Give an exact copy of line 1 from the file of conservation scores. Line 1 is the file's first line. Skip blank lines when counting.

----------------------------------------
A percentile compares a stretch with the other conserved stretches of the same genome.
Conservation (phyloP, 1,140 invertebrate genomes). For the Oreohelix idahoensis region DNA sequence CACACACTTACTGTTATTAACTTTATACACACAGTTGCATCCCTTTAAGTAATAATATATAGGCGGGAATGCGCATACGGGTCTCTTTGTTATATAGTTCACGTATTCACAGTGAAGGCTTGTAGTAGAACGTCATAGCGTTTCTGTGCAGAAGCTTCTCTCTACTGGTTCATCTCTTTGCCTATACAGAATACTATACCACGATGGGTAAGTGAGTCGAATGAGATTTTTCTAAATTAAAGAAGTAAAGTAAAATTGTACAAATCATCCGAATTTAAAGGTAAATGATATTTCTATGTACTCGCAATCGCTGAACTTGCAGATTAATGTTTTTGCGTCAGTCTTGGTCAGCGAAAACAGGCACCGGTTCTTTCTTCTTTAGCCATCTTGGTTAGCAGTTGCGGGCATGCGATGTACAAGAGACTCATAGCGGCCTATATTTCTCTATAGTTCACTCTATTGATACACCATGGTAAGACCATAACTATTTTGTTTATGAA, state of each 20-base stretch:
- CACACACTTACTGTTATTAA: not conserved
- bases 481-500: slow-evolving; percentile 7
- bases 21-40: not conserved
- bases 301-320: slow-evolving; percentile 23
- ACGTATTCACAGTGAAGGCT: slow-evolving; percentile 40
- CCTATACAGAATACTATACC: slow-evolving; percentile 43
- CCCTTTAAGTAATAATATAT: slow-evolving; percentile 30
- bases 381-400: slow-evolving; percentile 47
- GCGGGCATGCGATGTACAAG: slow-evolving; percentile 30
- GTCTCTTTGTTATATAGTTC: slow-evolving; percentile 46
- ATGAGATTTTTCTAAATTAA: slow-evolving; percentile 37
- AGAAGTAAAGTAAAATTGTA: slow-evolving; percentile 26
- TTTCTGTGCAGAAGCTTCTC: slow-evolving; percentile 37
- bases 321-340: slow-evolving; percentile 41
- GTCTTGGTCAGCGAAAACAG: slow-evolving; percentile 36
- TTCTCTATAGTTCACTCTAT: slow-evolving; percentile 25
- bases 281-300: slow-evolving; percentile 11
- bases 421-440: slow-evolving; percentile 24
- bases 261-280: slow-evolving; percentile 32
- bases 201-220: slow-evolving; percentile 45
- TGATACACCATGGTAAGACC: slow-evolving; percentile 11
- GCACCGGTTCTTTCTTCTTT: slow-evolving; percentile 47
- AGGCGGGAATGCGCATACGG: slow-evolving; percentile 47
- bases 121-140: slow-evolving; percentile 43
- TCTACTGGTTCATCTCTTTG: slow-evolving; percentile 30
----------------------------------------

A percentile compares a stretch with the other conserved stretches of the same genome.